The court compelled production of the remaining limits of the wasting policies based on the underlying purpose of Rule 26. The court noted that the primary purpose of mandatory disclosure of insurance policies “is to enable counsel to ‘realistically appraise the case by determining whether an insurer will be able to satisfy an expected judgment or settlement agreement.’” Delmarine, 535 F. Supp. 2d at 322 (citing Fireman’s Fund Ins. Co. v. Cunningham Lindsey Claims Mgmt., Inc., 2005 WL 1522783, at *3 (E.D.N.Y. June 28, 2005)). The court found that the parties had complied with their initial disclosure requirements by producing their insurance policies earlier in the litigation but that “because the claimant likely needs the requested information to decide whether to proceed against Delmarine [Owner of Vessel A],” the court ordered disclosure of the remaining limits. Id. at 322; see also Suffolk Fed. Credit Union v. Cumis Ins. Soc., Inc., 270 F.R.D. 141, 142-43 (E.D.N.Y. 2010) (finding partially based upon the advisory committee’s notes that reinsurance information is discoverable to enable counsel for both sides to make the same realistic appraisal of the case). An important factor to the court’s decision was that the limitation of liability action still had to be tried, which would further deplete the insurance policies.

However, district courts in other circuits have taken a different approach and found that a party complies with its initial disclosure obligation by providing a copy of its policy, and the party is not required to produce supplemental information or documents in connection with the remaining limits as the matter progresses.

In Excelsior College v. Frye, Magistrate Judge Pappas of the United States District Court, Southern District of California, denied a motion to compel that in part sought production before trial of remaining limits of an insurance policy. 233 F.R.D. 583, 586 (S.D. Cal. 2006). The plaintiff argued that production of remaining limits was justified under Rule 26(a)(1)(D), which calls for the mandatory production of insurance agreements. (In the version of the FRCP in effect in 2006, Rule 26(a)(1)(D) provided for the mandatory production for inspection and copying of insurance agreements, it has been renumbered to Rule 26(a)(1)(A)(iv) in the current version without any material changes to the text.) The court found that the plain meaning of Rule 26(a)(1)(D) merely requires the disclosure of an insurance policy that gives rise to a duty to defend or hold harmless and does not require subsequent production of the remaining limits. Id. at 586 (stating that the plaintiff sought disclosure of “information regarding the remaining policy limits—information that is also clearly not called for by the rule”). The court noted that the defendant had already produced the applicable policy in compliance with Rule 26 and noted that “[c]ase law does not support an extension of the requirements of Rule 26(a)(1)(D) beyond its plain meaning.” Id. at 587.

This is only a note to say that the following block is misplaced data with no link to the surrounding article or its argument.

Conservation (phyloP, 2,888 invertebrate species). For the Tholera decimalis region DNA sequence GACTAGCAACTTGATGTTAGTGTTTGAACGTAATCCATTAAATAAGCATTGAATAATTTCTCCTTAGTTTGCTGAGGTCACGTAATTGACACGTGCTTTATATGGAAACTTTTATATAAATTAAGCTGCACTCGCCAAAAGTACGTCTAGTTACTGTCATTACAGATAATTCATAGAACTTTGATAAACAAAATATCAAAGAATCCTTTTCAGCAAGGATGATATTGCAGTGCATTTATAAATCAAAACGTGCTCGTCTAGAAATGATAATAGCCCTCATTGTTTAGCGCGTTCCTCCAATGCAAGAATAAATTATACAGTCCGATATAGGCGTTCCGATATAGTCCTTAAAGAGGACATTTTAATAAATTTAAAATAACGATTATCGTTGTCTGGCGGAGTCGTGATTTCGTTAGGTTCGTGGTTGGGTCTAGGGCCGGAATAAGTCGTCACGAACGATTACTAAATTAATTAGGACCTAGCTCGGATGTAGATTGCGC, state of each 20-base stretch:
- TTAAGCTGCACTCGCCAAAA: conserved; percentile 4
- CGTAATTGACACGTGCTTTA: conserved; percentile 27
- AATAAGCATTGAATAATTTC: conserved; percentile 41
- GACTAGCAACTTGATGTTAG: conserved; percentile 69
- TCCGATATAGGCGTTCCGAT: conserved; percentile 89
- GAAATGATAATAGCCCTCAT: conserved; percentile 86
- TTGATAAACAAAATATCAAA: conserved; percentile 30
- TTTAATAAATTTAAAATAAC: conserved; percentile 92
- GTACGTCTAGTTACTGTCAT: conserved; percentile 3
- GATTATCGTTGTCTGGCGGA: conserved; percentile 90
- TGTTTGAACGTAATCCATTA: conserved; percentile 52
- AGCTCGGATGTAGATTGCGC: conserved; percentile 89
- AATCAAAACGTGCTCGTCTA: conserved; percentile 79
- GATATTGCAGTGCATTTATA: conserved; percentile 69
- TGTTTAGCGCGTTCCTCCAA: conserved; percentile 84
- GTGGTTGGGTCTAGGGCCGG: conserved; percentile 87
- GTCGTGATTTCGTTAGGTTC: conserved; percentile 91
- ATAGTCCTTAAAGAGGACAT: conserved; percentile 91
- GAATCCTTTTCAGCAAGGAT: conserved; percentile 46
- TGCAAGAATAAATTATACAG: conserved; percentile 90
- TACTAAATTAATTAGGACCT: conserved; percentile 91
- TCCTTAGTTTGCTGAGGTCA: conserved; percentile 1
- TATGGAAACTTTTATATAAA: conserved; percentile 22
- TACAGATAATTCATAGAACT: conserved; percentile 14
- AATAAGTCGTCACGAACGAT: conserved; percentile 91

Similarly, in Silver v. Bad Boy Enterprises, LLC, a denied motion sought to compel production by defendants before trial of the remaining limits of a wasting policy. 2013 WL 1187962, at *1 (M.D. Ga. Mar. 21, 2013). The plaintiffs contended that the defendants had to regularly supplement the initial disclosure of their insurance policy limits under a Georgia statute and under FRCP Rule 26(a)(1)(A)(iv). The court specifically held that the defendants had complied with the requirements of Rule 26(a)(1)(A)(iv) by producing a copy of the applicable policy, including a declarations page showing the policy limits as of the date that the policy was issued. Id. The court also noted that the initial production of the policy also satisfied the requirements of the Georgia discovery statute.

As demonstrated by the cases above, trial courts have wide discretion over such discovery rulings. Further, the dichotomy is between courts that interpret Rule 26 based on its plain meaning and those that do so based on its purported underlying purpose to realistically appraise parties of the value of the action. In any event, counselors should be aware of these differing interpretations unless and until further court decisions and/or amendments to the FRCP provide additional clarity on the issue.

Ethan Price-Livingston is an associate with Cozen O'Connor in New York City, New York.


Copyright © 2019, American Bar Association. All rights reserved. This information or any portion thereof may not be copied or disseminated in any form or by any means or downloaded or stored in an electronic database or retrieval system without the express written consent of the American Bar Association. The views expressed in this article are those of the author(s) and do not necessarily reflect the positions or policies of the American Bar Association, the Section of Litigation, this committee, or the employer(s) of the author(s).